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There are two reasons Twain goes through Smiley's other modes of betting before getting to the famous frog of Calaveras County. The first is to provide the substance for the satire of the story. Besides being an amusing short story--unless one is of the same opinion as the button-holed inquirer after Reverend Leonidas W. Smiley--it is a satire upon the habit of betting in the West, or at least in Calaveras County. Satire is a jesting, ridiculing look at an element of a culture or an individual or a group of individuals for the purpose of exposing just how wrong-headed the behavior or individual or group is. In this case, Twain is satirizing those who are uneducated and who freely, incessantly bet.
Therefore, part of Twain's ploy in establishing an effective satire--the purpose of which is to inspire a change in the behavior or situation or individual(s)--is to make this type of betting appear to be as exaggerated and absurd as he possibly can. Consequently, he goes on and on and on about how Smiley would bet, "he'd change sides," and on what he would bet, "rat-tarriers, and chicken cocks, and tom- cats, ... till you couldn't rest," and about incidents of betting,
Parson Walker's wife laid very sick once, .... [He said] with the blessing of Providence, she'd get well yet; and Smiley, before he thought, says, "Well, I'll risk two- and-a-half that she don't, any way."
So the mare and the pup receive detailed telling yet are not the first to be highlighted. The list of which they are a part (as I can sort it out) includes betting on:
- two birds setting on a fence,
- Parson Walker at camp-meeting,
- straddle-bug (hypothetically),
- Parson Walker's sick wife,
- the fifteen-minute nag,
- a little small bull pup,
- and the frog
The other reason Twain gives details about the mare and the pup before getting to the frog is to establish characterization. Now, this is an odd point. Characterization isn't needed because Smiley undergoes any changes or epiphanies for which careful characterization is needed. Twain devotes all this attention to Smiley's characterization for two reasons: (1) to make the tale as "monotonous ... interminable ... absurd ..." as possible;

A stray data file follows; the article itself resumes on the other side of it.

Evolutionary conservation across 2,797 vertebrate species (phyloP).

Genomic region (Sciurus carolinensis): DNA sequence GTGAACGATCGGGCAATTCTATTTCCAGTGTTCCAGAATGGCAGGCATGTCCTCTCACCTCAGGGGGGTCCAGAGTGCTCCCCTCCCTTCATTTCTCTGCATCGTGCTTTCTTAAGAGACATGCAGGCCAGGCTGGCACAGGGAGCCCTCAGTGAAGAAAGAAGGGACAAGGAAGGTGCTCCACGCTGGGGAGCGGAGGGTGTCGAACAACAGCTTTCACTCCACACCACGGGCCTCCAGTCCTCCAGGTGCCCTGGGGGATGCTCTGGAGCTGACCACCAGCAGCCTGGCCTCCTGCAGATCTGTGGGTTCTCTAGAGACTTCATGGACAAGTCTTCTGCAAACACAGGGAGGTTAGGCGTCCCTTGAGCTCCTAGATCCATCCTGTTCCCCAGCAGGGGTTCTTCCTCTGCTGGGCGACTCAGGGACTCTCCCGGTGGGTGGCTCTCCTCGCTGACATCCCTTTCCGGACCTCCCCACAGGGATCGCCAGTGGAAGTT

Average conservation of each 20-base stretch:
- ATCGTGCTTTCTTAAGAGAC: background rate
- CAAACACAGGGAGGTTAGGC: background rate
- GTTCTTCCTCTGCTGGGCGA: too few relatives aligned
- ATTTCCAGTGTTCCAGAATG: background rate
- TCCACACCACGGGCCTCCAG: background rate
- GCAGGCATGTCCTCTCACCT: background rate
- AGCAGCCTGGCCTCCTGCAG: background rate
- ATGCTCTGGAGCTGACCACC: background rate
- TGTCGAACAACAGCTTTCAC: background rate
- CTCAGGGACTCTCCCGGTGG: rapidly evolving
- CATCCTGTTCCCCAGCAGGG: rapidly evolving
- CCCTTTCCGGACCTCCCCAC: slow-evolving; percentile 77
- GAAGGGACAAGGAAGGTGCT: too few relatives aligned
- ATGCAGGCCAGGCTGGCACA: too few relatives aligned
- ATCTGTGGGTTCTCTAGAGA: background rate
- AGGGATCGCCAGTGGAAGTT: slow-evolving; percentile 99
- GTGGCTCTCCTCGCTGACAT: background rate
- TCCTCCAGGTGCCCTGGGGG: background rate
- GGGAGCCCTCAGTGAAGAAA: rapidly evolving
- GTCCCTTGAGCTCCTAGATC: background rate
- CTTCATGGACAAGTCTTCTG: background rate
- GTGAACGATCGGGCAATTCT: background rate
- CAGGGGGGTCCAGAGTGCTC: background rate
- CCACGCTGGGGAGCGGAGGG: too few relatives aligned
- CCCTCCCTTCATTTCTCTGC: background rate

the monotonous narrative ... he never changed his voice from the gentle-flowing key to which he tuned the initial sentence [of] the interminable narrative ... such a queer yarn [told] without ever smiling, was exquisitely absurd ....
(2) to make his satirical points as emphatic as possible. In other words, had Twain jumped right in with Smiley getting straight to the frog incident, there would have been less effectiveness to the satire and there would have been less exasperated amusement at the whole amazing tale Smiley tells. By giving details on the mare and pup first, Twain fulfills his objects for writing the satirical story about betting on the frog of Calaveras County.
He want to build up and establish Smiey's obsession and habitual behaviour of dwelling into gambling with money in the casino and after that, build up and carry on the main story again
He wants to show that you can't always judge something by how it looks, and that you never know how it will turn out. He's also trying to show how Smiley was always able to come up with a great trick when it comes to animals and betting. He's setting up the story with some less fantastic examples while building up to the frog.
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